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Photography is subjective. There are no hard and fast rules on what makes a good or a bad photo.
As with any art form, there are cliches in photography, which are way overdone and make even the best photographers look like amateurs. Consider avoiding the following cliches in your photography.
Shooting Only a Cloudy Sky
There is a major trend to turn every landscape photo into a moody landscape. While there’s nothing wrong with a moody landscape, the effect is overplayed.
Additionally, waiting to photograph a beautiful scene when it’s overcast is limiting. Cloudy skies are gorgeous.
So are sunny skies. Challenge yourself to find the beauty in a scene, regardless of the time of day and current weather conditions.
High dynamic range imaging (HDR) is a tried and true photography technique for producing a greater range of luminosity in an image than is possible with a standard photo.
When done correctly, you shouldn’t know when a photographer has used the HDR technique. Unfortunately, most photographers way overdo HDR, creating images with such severe contrast that they look fake.
There are also a lot of HDR-esque filters that produce similar results, making it easier than ever to use HDR incorrectly.
Overdone Film Grain/Matte Look
On the flip side, when photographers aren’t punching up their images as much as possible with HDR, they’re wiping out the details and colors completely in an attempt to create a film grain or matte aesthetic.
Film grain photos are iconic. Using them for inspiration in digital photography is great. However, as with HDR, the technique quickly gets overdone.
When you edit photos with a matte aesthetic in mind, take care to keep the details, vibrant colors, and contrast intact.
Fake Lens Flare
Genuine lens flare is achieved by getting the light to angle into your camera lens just so. You can punch up natural lens flare even more by stopping down your aperture. (You’ll get the best results with f/8 or higher.)
Shooting every image with a natural lens flare gets old very quickly.
Adding fake lens flare to images looks even worse.
When the only source of light is behind the camera, the flare clearly doesn’t belong there and will look out of place.
Unnecessary Black and White
Turning a photo black and white doesn’t automatically make an image look better. It also doesn’t automatically make an image more artsy.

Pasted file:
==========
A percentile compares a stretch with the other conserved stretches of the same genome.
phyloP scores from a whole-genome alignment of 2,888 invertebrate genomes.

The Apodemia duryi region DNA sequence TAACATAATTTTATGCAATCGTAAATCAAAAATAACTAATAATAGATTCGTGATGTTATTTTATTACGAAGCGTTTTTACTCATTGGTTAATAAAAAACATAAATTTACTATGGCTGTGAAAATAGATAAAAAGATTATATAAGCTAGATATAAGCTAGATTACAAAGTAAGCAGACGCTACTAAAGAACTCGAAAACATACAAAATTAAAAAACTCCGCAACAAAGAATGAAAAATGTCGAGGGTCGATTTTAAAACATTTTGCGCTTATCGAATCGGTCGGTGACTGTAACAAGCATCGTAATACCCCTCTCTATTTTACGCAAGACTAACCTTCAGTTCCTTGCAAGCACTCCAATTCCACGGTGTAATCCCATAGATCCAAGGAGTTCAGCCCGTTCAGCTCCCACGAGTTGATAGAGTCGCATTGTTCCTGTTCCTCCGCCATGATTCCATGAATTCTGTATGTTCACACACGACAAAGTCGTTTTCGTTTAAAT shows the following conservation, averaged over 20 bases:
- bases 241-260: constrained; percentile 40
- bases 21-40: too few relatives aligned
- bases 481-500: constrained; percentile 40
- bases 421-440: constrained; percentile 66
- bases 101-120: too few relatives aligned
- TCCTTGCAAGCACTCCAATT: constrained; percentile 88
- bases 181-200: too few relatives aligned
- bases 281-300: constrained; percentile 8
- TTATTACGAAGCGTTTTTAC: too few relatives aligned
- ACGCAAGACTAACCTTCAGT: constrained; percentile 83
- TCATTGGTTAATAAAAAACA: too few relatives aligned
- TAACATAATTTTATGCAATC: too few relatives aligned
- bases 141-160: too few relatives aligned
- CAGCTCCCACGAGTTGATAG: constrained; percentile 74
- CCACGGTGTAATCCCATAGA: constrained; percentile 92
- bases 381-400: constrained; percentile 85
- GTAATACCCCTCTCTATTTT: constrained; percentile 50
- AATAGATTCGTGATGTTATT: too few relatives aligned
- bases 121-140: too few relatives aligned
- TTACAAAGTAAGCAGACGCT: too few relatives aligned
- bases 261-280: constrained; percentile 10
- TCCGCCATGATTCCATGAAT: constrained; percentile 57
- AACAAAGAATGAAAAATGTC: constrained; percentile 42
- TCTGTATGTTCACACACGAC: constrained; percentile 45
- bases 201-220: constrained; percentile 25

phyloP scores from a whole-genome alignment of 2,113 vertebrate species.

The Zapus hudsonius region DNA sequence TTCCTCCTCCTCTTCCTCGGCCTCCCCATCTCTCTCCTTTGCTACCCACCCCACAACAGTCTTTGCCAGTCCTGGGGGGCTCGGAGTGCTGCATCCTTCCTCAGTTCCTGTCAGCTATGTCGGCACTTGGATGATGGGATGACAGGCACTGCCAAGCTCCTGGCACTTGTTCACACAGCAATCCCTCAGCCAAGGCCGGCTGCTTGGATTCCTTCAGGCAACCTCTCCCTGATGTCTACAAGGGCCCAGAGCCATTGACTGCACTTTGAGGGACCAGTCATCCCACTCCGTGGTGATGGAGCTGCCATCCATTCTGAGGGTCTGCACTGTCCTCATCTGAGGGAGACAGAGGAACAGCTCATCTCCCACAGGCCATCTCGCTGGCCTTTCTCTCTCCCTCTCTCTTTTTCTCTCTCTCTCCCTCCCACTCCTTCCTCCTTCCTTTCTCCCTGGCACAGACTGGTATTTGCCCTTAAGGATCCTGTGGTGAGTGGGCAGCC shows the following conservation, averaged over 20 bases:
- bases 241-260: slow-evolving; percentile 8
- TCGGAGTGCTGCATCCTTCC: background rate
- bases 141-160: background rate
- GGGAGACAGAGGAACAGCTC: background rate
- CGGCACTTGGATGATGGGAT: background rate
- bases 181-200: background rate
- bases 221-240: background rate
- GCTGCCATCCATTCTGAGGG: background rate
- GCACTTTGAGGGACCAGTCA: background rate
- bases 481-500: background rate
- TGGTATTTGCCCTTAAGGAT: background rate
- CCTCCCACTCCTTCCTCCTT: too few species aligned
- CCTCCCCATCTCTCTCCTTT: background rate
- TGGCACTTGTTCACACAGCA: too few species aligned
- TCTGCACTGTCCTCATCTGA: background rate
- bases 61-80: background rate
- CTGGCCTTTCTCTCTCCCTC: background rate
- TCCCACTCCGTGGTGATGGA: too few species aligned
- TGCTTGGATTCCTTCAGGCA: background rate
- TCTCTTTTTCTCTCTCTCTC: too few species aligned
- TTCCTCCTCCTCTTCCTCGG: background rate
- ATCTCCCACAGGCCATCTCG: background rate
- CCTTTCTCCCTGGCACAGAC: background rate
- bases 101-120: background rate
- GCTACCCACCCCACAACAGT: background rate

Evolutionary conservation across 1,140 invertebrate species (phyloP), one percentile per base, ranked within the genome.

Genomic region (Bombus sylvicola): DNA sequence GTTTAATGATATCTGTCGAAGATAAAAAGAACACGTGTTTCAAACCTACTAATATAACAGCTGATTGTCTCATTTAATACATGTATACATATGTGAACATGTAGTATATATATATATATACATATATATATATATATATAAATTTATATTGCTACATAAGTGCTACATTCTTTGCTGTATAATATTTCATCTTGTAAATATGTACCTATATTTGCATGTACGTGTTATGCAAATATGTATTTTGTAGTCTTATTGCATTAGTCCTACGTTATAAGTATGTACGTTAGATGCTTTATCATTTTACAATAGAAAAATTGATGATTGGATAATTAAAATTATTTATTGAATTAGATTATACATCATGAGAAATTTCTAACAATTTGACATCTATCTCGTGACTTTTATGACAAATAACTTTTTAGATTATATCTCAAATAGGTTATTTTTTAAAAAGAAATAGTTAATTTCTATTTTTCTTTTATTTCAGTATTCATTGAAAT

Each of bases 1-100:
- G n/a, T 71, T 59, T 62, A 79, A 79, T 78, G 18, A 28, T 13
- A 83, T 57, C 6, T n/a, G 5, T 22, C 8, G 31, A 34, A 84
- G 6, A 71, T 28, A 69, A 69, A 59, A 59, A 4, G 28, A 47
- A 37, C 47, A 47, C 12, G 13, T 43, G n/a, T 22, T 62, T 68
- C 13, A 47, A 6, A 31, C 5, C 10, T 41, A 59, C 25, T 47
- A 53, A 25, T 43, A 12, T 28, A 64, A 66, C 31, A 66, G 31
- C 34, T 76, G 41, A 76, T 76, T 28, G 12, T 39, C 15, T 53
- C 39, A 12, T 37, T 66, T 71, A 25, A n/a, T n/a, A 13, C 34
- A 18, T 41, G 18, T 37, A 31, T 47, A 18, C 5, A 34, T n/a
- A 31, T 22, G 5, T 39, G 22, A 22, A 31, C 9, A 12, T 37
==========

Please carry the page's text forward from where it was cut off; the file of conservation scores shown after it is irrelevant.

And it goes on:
Taking an obvious photo cliche, such as a man holding a cigarette or a woman sitting in a windowsill, and then turning the image black and white is a poor use of black and white.
Consider your use of black and white carefully.
Reserve it for images where it will greatly improve poor lighting or add to the overall aesthetic of the image.
Similar to unnecessary black and white, adding selective color to an image is often a weak attempt to make an ordinary image look more artistic.
While selective color can draw attention to the most interesting element of a photo, such as a person’s eyes, photographers often choose to highlight elements that aren’t interesting, such as the person’s necktie.
In most cases, you’re better off creating an entirely color or black and white image.
Purposely Tilting the Horizon
Purposely tilting the horizon doesn’t look artsy.
It just looks weird.
Instead of allowing people to focus on an interesting landscape or portrait, they’re left thinking about how everything seems to be leaning in the photo.
Some photographers also fall into the trap of tilting their horizons intentionally to fit more into the frame, which is referred to as a “Dutch tilt.”
If you’re struggling to fit everything into the frame, move backward or choose a wider focal length.
Adding borders to your photos on social media or blog posts is a quick way to make your photos look unprofessional and with months, a little dated.
As a professional photographer, you should never add borders to client photos. It detracts from the final images and again, instantly dates photos that people will be viewing again and again for years to come.
As a hobbyist photographer, it’s still a practice that should be avoided.
The only time you should use a watermark on your photos is when you’re sharing preview images to clients that you want them to purchase.
For example, if you share half a dozen images of a wedding with the couple before you release the entire set, watermark these images, so family and friends won’t download these half dozen images and avoid purchasing subsequent images.
All other watermarks are unnecessary and distracting.
If you really feel called to add a watermark, make it small and professional and position it in one of the bottom corners of the image.
What overdone photography cliches make you roll your eyes?
Are there any cliches you would add to this list?
Rose Clearfield is a freelance writer and hobbyist photographer. She lives in southeast WI with her husband, son, and three cats. She bought her first DSLR in 2012 and hasn’t looked back since. With an education background and a passion for writing, she loves helping people learn how to take better pictures.